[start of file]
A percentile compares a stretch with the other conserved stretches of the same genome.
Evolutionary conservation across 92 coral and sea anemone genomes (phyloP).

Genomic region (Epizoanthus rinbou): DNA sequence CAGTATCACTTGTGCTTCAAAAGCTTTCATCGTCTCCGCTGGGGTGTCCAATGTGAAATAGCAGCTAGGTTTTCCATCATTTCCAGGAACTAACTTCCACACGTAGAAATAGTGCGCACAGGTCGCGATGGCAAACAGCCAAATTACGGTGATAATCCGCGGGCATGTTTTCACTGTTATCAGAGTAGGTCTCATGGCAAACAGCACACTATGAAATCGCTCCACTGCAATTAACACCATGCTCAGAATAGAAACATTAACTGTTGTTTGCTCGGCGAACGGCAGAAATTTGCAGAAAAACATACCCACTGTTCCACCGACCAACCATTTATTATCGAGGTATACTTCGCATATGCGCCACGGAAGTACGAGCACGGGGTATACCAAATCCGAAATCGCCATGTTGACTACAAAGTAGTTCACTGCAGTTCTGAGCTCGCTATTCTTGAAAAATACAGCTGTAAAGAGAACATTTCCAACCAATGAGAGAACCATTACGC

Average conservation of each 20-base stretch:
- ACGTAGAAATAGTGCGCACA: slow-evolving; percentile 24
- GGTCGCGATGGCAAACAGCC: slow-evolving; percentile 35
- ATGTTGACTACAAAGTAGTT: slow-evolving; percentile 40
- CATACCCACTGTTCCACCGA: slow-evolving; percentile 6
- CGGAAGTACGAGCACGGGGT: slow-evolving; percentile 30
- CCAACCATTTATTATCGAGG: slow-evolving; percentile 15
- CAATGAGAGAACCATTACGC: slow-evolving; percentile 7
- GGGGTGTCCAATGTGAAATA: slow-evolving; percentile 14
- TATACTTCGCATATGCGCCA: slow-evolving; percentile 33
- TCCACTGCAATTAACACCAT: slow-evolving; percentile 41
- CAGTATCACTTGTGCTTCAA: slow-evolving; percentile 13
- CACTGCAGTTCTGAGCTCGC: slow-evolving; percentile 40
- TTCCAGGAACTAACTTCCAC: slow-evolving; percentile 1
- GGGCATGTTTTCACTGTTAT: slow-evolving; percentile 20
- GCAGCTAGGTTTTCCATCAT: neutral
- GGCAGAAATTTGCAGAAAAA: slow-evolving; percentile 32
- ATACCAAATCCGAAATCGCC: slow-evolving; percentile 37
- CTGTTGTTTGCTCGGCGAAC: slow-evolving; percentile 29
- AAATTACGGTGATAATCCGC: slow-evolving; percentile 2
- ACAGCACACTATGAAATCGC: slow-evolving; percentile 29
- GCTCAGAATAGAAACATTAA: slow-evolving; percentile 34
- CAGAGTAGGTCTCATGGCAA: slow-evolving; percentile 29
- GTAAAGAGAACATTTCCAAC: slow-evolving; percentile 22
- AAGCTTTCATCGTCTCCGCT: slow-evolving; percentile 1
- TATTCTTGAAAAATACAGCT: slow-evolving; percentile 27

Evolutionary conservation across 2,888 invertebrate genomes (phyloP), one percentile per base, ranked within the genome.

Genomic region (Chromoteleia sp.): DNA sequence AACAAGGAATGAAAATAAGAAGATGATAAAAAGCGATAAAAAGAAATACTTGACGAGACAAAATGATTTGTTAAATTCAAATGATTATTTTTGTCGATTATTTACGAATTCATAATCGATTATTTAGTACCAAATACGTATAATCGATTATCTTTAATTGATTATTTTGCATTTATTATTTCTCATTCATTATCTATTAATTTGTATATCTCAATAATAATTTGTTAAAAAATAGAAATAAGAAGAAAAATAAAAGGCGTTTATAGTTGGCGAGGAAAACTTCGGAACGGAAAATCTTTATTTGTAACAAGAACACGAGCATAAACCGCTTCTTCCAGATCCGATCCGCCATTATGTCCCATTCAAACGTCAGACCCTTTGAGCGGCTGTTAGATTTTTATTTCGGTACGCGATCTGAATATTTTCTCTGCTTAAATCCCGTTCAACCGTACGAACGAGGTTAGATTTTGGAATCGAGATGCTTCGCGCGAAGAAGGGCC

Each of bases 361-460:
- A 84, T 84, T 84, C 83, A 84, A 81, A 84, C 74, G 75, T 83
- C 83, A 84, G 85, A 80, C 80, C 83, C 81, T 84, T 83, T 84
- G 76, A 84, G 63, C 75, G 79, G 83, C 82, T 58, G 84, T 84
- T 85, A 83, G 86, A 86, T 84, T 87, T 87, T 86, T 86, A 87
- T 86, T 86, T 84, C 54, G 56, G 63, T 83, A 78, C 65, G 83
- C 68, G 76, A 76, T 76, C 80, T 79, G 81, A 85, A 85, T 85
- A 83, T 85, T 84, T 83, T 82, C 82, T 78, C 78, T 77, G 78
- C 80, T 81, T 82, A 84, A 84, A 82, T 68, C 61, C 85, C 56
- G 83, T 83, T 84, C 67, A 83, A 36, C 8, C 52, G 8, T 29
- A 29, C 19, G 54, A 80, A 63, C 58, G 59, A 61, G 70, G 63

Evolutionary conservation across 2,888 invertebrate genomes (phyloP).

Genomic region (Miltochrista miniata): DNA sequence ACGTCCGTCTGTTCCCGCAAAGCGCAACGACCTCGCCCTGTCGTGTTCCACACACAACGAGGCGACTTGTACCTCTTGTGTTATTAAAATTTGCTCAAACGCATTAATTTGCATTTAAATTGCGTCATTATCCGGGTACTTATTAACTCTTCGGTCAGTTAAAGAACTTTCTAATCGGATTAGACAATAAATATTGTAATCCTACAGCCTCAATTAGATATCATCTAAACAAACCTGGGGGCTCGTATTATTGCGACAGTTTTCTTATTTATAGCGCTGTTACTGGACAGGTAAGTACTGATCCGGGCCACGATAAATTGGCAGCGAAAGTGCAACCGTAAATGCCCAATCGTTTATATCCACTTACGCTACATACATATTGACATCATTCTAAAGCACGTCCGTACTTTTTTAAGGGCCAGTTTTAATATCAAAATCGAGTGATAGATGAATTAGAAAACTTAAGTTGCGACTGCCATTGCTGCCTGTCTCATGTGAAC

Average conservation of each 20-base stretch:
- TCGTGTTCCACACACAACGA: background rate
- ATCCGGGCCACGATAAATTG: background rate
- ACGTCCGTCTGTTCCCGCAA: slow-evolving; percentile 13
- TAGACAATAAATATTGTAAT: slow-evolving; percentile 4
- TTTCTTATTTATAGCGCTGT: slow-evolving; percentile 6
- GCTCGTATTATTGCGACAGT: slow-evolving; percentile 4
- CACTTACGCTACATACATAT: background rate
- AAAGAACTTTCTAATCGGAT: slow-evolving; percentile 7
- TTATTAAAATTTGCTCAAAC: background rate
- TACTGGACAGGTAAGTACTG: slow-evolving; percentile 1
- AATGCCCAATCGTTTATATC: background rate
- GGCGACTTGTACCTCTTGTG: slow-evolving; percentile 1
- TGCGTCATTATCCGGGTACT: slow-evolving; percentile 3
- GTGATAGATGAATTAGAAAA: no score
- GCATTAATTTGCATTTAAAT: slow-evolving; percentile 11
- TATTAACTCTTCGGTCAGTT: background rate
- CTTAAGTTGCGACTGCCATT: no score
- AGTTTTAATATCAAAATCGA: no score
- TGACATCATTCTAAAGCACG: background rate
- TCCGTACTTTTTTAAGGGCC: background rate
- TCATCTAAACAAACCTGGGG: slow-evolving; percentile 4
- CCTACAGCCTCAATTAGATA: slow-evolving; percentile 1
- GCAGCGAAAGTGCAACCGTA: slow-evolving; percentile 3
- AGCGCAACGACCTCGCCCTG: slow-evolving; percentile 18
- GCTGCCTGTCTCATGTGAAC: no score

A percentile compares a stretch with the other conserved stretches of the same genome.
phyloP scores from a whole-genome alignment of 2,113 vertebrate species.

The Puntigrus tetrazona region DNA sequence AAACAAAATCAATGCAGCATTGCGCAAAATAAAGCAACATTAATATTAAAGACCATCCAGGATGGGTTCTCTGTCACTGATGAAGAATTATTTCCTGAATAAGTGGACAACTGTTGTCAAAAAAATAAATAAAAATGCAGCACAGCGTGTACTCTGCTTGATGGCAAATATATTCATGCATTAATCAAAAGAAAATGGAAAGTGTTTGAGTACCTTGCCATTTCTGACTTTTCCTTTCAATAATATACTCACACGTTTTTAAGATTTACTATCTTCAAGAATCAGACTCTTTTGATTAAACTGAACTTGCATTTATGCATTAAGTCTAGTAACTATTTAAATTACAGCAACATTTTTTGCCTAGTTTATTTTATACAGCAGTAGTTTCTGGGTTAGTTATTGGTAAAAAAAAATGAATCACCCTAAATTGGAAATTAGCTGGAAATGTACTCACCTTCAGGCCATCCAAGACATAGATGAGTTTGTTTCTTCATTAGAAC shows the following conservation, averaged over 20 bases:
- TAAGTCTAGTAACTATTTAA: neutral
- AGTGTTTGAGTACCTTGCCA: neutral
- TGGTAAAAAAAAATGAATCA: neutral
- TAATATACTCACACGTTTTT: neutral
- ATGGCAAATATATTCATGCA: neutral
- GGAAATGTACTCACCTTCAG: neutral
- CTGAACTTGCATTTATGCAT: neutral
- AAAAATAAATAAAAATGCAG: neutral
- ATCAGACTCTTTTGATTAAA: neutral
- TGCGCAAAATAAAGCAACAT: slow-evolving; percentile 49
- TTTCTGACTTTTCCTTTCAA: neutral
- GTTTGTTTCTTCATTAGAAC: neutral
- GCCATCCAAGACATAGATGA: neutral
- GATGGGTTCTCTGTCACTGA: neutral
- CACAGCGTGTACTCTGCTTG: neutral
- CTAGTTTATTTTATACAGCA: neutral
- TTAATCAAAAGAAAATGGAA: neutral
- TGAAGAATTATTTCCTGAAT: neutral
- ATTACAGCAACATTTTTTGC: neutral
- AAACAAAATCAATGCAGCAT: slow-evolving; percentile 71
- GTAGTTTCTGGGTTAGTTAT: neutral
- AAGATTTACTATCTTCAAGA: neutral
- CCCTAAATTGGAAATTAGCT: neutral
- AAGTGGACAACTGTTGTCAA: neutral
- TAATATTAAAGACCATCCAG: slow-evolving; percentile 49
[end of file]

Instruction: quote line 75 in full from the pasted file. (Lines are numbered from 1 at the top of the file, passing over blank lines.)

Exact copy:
- AGTGTTTGAGTACCTTGCCA: neutral